Producing Image Map of Thebes Necropolis Cultural Heritage Site: The Mortuary Temple of King Ramses III at Habo Luxor, Egypt

Ahmed Ibrahim Ramzi


In the recent past, archaeologists used in their study traditional methods. Now, remote sensors have become essential equipment in archaeology studies, either used on board satellites in space or on airborne. Producing modern maps for the archaeological sites is very essential for develop and protect it. The Orientation of ancient Egyptians constructions is still surprising among astronomers and scholars in the world to find out how ancient Egyptians oriented the axis of their constructions with high accuracy. Main research objective is using remote sensing data and techniques to assess producing image map and to determine the direction of the axis of Heritage site. The Mortuary Temple of King Ramses III at Habo Luxor, Egypt has been selected as study area. The study area covered with QuickBird 0.6m resolution slandered pansharped images. A coarse digital elevation model DEM has been used release the topographic relief. Also, ground control points GCPs and check points CPs have been used for geometric correction and image map accuracy assessment. The proposed methodology involves many steps included geometric correction of QuickBird satellite imagery using an appropriate mathematical model and asses the scale of the produced image map. After that, the direction of the main axis of the heritage site has been determined. A comparative study has been performed between traditional method based on direct GPS measurements and the suggested method. The obtained results of the study showed that the accuracy of the produced image map using second order polynomial function gives TRMS 4.288m which satisfies theoretical large scale mapping of 1: 10 000. The difference between axis direction of the temple from the produced image and from GPS direct measurements was ± 0 deg 59 min 7 sec.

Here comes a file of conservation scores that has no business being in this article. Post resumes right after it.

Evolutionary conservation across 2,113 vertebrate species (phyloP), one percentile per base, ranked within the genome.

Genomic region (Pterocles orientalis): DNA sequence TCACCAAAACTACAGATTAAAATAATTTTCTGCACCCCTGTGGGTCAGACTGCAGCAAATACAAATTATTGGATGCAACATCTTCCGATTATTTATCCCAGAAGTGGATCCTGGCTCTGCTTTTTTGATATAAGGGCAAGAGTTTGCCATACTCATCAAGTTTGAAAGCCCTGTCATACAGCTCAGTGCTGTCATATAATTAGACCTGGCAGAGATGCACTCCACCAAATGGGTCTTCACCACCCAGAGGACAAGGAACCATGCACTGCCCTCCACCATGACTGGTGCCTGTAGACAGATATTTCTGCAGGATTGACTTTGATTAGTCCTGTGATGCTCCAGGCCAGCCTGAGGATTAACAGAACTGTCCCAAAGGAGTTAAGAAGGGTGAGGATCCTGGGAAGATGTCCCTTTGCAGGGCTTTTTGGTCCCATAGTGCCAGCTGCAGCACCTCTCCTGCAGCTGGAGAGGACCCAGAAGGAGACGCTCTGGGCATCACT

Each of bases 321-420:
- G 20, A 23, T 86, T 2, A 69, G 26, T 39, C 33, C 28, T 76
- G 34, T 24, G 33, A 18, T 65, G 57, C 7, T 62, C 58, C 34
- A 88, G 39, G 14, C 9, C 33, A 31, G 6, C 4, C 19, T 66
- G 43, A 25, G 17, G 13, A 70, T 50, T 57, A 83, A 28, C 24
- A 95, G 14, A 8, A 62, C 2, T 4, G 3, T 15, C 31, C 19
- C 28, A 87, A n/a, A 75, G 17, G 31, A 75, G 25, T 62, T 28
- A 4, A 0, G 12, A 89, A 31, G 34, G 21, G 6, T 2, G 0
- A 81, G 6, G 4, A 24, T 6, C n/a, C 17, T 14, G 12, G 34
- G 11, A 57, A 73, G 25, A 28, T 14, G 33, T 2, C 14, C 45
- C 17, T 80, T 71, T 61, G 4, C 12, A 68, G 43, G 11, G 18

Image Map; Heritage Site; Archaeology; GIS; Remote Sensing

Full Text: PDF


  • There are currently no refbacks.

Creative Commons License
This work is licensed under a Creative Commons Attribution 3.0 License.

*2016 Journal Impact Factor was established by dividing the number of articles published in 2014 and 2015 with the number of times they are cited in 2016 based on Google Scholar, Google Search and the Microsoft Academic Search. If ‘A’ is the total number of articles published in 2014 and 2015, and ‘B’ is the number of times these articles were cited in indexed publications during 2016 then, journal impact factor = A/B. To know More: (